Jul 312015

“WLAC. That’s before they had R&B stations all over. If you wanted to hear an R&B Record you had to listen to WLAC in Nashville. There was John R., Hoss Allen, Gene Noble, and Herman Grizzard, and one guy was a cripple, he had some, he was a cripple or something, and he was really good too. I knew them in person cause they were around in the years I was traveling with Leonard Chess. So I used to meet these jockeys with Leonard. He’d be workin his Chess Records and I’d be workin’ my Rockin Records, and DeLuxe.

We always got records on the air man. That was… Fuhgettabout it. I used to go into Nashville and see the jockeys and be gone y’know. I didn’t hang around too much in Nashville cause, number one, I wasn’t interested in country music, that wasn’t my thing.”



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Jul 302015

“Sporty…King Sporty. He got shot by Sax Kari at the TK studio. I was outta town at the time, but I heard about it. Sporty was up there recording with Sax. Sax Kari was an old time musician from way back that hooked himself on to me and he ended up like living in the back of the upstairs at TK and takin care of all the masters, takin care of things, and he also played on some of the sessions. He was a musican and arranger. It was about one oclock in the morning there in the studio yknow how things go back and forth in the studio, you don’t like this, he don’t like that, and Sporty’s a pretty hot headed Rastafarian yaknow, typical shouting, and he starts shouting at Sax Kari and says, “Mon I’ma kill ya!”

Sax Kari sez, “Yyou gonna kill me? You gonna kill me?”

King Sporty said, “Yah mon,” in his Jamaican accent.

So Sax went back in his lttle room in the back of the studio, pulled out a gun, says, “You motherfucker you gonna kil me, Im’a kill you first.” And boom, shot him in the toe, shot him in the leg.” No cops were called or anything it was kept quiet.

Sporty was a Rastafarian who made some records for TK. A couple things for us on his own Konduko label, he had his own little labels. He’s been around quite a while. He was married to Betty Wright, he ended up marrying Betty Wright. He got busted, not sure what year, and I member goin down to court as a character witness, cause yknw he never did anything to me. I think they busted him on dope yknow, marijuana, and I testified he worked for me, he used to come in and work, play his music, and he also was involved with Bob Marley, he brought Bob Marley into the studio sometimes, in fact that’s where he wrote “Buffalo Soldier” with Bob Marley. At the time they were doin it i thought it was cute, good idea, but nothin was nothin. Nothin is nothin until it happens. And Sporty, he called me a while back, all upset “You didn’t invite me to your 90th birthday party ya sonofabitch.” He’s down here still. And when they busted him at the time i went down and did the whole thing and went to the judge and said, he’s cool, that as far as I know he didn’t do anything. I never saw him smoke weed, whateva bullshit, did the whole number, good musician who worked for me. And I happened to know the judge at that time, forget who he was exactly, and they let him off. Didn’t cost me nothin’. And yknow when you do shit like that it always comes around some way. Either the motherfuckers forget about ya or somewhere along the line it comes in a circle.”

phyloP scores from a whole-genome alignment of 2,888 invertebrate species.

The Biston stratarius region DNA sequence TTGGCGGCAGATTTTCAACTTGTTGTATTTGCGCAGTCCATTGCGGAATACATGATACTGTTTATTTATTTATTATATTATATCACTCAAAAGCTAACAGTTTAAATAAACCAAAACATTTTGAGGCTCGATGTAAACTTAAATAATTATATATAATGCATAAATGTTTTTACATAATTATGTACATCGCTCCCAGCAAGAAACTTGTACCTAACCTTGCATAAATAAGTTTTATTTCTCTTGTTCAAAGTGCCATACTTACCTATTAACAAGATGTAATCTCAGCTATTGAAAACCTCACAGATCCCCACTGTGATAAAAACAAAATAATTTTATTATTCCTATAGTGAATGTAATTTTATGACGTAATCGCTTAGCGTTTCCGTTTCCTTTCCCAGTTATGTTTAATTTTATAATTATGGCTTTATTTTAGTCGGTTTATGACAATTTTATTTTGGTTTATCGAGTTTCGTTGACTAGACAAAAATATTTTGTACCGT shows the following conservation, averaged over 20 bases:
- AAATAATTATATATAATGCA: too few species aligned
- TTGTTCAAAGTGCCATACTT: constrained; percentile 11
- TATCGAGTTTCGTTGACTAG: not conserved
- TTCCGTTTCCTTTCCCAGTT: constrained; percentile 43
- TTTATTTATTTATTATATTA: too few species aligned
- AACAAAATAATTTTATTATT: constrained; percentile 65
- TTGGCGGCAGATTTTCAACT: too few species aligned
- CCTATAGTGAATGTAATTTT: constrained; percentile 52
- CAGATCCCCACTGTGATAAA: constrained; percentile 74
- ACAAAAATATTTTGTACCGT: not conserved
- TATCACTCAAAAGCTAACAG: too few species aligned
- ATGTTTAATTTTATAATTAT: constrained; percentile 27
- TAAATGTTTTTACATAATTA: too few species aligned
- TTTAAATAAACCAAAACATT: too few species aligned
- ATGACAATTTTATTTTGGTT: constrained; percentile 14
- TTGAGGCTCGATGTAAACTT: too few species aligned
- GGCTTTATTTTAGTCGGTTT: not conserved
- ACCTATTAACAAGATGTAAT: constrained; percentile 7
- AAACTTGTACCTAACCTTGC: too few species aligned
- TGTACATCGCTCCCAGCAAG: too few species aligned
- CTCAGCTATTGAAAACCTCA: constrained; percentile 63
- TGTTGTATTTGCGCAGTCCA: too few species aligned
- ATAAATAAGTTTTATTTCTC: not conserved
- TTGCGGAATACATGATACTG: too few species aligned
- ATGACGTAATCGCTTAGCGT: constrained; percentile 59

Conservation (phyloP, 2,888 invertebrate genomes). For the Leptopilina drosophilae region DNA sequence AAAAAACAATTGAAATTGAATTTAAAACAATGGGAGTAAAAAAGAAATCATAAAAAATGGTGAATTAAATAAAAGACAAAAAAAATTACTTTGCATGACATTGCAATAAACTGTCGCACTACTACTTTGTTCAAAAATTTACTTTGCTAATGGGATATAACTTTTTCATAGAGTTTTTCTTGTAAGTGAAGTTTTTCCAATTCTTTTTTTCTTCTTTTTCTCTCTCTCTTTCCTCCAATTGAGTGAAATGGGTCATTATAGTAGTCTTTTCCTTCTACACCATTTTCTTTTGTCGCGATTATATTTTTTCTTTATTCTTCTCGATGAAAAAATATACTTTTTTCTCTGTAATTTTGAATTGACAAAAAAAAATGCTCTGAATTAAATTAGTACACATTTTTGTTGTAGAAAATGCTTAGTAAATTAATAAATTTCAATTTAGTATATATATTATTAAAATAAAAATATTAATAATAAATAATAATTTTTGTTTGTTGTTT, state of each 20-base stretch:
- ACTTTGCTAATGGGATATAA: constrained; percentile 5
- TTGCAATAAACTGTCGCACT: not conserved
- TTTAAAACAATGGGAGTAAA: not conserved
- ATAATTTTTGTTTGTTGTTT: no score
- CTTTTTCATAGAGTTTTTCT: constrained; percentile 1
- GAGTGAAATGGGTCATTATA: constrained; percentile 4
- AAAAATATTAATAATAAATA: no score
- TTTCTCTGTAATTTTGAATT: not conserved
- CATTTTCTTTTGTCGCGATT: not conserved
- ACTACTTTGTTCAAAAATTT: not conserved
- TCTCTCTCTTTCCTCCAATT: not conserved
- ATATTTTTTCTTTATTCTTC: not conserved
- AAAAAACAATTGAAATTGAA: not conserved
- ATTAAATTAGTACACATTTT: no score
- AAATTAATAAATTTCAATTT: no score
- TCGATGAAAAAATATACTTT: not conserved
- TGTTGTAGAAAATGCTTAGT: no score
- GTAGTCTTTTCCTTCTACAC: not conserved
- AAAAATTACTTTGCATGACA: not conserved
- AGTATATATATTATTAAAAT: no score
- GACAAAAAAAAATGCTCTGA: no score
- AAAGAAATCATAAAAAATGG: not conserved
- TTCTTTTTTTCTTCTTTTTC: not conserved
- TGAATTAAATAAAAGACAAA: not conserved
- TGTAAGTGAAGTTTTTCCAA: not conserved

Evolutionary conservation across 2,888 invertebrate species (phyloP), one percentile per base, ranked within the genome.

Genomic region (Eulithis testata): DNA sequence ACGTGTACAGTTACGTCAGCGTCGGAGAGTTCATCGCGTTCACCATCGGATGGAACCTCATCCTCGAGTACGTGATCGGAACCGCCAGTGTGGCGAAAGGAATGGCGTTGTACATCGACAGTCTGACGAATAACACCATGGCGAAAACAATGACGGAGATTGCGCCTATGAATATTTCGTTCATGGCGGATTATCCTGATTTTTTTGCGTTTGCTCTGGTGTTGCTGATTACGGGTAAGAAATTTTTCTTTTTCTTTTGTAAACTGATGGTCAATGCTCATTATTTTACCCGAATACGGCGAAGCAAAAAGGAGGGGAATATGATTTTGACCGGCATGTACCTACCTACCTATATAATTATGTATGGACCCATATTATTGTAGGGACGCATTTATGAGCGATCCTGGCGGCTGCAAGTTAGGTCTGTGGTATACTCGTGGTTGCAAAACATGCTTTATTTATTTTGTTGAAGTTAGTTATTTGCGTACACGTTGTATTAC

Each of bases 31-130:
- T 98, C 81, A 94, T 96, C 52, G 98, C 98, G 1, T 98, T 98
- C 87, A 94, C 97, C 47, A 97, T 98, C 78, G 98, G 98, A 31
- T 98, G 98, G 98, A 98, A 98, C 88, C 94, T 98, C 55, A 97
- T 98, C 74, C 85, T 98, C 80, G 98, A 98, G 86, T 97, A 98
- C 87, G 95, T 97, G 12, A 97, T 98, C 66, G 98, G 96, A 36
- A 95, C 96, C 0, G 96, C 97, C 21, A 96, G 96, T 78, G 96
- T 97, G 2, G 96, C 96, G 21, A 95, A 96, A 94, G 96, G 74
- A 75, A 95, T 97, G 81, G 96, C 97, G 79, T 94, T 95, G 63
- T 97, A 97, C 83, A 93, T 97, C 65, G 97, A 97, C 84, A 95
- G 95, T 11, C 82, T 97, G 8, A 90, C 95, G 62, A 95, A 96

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Jul 292015

“Fred Rector was my head of national promotions. He would take 10,000 records to the one-stop in Chicago, trade for cash, and then bring cocaine to all the key DJ’s in the country. That’s how it was done. That’s how I took over national airplay on my independent records.

It was very difficult to tell who was what cause Fred took care of business and it wasn’t something I knew about. I knew it was being done, cause I remember when TK was really swingin’ in the 70s with all these hits and there used to be these big Billboard conventions at the Hilton in New York….I would rent out two floors at the Hilton. We invited all these key jockeys, bout 20 key disc jockeys from round the country, and we had rooms for each one and on each table was a huge pile of coke. They’d be snorting on it all weekend.

Each DJ had their own room and whatever lady they wanted to bring, or guy, whatever they wanted. It was fantastic. These Billboard conventions. I had one side of the Hilton and on the other side Neil Bogart from Casablanca Records had the other side. Serious, serious party.